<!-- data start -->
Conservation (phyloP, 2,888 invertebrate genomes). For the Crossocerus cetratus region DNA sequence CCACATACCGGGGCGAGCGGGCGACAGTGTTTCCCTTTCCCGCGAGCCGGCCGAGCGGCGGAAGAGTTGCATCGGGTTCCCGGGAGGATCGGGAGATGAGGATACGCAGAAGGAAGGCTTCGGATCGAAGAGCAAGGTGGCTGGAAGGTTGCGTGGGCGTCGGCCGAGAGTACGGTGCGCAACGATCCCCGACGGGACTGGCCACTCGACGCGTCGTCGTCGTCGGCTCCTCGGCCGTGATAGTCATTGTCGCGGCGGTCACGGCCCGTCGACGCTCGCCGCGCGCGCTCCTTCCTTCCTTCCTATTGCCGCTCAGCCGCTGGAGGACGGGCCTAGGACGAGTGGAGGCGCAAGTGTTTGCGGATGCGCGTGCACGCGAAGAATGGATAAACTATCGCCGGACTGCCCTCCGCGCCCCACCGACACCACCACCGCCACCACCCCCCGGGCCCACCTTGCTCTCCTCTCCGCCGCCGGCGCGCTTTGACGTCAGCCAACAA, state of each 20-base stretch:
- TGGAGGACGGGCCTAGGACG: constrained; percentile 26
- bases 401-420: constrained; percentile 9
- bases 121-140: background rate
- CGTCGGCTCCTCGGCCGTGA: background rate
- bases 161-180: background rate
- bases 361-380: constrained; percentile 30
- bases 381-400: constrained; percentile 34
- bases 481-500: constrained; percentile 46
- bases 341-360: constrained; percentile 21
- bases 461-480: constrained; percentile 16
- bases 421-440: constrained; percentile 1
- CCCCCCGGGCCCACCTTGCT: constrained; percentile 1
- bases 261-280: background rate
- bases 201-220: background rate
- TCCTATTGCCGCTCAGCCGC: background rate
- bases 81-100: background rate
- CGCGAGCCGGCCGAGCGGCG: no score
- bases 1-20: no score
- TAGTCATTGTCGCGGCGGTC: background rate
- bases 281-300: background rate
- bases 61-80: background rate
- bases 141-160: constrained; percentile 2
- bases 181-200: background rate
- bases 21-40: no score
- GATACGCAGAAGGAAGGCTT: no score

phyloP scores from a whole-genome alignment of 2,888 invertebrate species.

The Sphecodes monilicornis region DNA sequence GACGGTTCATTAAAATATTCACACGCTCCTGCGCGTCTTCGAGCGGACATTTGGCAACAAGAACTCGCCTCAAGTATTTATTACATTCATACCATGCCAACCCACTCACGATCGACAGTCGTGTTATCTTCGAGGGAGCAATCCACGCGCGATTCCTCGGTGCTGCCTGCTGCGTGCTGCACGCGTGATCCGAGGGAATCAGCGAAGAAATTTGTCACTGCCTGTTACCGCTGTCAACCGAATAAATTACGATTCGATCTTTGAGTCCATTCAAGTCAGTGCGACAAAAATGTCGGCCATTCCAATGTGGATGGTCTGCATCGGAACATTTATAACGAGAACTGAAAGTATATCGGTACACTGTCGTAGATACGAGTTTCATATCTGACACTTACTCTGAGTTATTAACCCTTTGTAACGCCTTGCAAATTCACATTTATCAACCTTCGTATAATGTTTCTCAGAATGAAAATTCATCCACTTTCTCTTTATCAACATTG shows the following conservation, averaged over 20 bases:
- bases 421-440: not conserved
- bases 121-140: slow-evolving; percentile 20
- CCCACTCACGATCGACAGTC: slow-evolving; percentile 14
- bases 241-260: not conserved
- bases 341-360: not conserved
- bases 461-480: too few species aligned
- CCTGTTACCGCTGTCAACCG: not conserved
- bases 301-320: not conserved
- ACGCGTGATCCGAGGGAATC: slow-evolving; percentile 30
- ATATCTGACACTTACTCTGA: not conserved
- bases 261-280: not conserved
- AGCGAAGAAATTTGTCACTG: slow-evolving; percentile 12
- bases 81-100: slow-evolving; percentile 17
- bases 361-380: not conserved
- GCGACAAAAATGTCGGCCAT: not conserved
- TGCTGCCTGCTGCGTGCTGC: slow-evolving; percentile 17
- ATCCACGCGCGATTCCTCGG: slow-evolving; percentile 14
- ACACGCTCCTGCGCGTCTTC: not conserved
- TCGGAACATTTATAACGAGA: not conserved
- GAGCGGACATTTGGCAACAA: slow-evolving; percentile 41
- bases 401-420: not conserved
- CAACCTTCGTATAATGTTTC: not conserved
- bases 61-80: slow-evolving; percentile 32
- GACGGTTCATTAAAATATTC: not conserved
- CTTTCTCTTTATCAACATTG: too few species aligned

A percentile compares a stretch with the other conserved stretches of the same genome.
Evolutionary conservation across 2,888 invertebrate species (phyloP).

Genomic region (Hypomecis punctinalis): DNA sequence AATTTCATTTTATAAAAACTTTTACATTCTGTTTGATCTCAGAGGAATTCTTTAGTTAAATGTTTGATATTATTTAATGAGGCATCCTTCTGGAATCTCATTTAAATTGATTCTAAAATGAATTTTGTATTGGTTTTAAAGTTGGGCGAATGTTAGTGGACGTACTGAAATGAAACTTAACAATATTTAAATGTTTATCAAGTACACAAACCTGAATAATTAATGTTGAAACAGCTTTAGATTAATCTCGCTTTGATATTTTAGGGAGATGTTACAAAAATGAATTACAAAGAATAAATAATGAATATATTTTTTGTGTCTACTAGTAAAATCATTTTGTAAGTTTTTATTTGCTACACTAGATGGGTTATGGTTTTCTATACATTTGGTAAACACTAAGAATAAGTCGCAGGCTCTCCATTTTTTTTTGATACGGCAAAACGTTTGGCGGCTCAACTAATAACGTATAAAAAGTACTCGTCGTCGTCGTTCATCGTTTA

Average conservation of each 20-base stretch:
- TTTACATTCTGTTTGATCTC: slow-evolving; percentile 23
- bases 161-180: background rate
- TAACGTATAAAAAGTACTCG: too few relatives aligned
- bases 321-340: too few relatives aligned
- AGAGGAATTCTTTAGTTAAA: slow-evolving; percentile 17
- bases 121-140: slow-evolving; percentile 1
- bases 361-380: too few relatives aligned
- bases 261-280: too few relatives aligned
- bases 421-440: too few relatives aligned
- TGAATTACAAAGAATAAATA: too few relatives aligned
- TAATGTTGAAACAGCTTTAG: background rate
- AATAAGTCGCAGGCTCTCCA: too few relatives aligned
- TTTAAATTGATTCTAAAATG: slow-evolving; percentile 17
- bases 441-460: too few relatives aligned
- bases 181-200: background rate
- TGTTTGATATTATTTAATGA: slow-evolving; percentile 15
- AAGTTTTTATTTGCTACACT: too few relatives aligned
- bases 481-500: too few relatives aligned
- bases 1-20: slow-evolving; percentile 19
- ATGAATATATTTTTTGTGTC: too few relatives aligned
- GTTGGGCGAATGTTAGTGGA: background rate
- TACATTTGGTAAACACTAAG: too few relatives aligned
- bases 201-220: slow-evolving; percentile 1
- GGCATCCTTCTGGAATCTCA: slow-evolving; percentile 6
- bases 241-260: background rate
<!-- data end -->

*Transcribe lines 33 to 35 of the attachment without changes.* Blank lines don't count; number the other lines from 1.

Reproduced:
- bases 341-360: not conserved
- bases 461-480: too few species aligned
- CCTGTTACCGCTGTCAACCG: not conserved